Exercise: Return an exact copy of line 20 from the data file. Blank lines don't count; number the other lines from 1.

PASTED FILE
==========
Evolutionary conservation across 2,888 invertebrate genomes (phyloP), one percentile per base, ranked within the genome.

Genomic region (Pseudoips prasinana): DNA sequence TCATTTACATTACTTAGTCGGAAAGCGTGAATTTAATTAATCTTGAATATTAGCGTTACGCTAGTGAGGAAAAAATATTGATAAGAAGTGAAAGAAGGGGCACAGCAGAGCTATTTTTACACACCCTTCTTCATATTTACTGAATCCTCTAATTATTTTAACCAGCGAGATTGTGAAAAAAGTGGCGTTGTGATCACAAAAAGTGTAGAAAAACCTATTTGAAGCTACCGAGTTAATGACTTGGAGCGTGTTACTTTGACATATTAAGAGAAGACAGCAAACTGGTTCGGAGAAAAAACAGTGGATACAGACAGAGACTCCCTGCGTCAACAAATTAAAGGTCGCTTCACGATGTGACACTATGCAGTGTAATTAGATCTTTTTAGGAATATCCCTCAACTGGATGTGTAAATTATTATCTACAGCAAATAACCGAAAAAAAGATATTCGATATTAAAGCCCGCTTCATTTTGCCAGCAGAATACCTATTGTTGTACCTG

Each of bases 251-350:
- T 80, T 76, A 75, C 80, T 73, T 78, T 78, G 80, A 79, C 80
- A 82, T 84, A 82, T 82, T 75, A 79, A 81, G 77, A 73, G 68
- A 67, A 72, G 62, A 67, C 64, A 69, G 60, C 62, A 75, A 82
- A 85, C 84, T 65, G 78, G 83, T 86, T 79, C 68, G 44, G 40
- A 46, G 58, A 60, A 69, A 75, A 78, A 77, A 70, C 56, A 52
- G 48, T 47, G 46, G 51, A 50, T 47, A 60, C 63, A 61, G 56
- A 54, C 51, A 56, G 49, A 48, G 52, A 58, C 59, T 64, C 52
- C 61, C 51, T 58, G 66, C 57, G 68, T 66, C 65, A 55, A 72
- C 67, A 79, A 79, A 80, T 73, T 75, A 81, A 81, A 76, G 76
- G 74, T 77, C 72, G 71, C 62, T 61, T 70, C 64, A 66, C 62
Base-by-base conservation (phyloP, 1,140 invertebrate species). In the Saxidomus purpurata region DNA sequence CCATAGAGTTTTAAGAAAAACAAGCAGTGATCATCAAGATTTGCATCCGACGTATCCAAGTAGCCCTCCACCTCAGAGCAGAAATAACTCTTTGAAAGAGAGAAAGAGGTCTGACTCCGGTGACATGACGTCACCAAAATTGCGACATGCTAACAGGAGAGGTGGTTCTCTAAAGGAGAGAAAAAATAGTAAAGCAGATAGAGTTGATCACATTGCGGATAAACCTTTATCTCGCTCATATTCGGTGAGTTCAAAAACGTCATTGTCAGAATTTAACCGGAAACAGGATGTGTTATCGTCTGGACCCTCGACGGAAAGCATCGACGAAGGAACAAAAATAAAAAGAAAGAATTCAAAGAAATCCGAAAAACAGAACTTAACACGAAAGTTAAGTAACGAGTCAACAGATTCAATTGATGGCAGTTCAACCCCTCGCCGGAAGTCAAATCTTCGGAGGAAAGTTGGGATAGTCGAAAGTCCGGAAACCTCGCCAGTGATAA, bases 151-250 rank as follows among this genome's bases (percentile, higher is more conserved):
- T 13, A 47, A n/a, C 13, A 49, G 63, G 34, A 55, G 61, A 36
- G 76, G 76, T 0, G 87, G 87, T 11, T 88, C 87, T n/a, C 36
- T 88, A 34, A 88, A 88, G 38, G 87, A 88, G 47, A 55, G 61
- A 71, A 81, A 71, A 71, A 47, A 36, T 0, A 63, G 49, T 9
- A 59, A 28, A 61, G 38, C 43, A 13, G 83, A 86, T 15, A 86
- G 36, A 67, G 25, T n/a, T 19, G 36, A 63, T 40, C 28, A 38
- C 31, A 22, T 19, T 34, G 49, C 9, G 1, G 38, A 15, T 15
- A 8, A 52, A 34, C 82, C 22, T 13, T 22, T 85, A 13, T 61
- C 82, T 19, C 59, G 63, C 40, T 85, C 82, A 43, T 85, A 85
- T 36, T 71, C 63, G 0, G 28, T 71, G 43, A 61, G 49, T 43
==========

- G 36, A 67, G 25, T n/a, T 19, G 36, A 63, T 40, C 28, A 38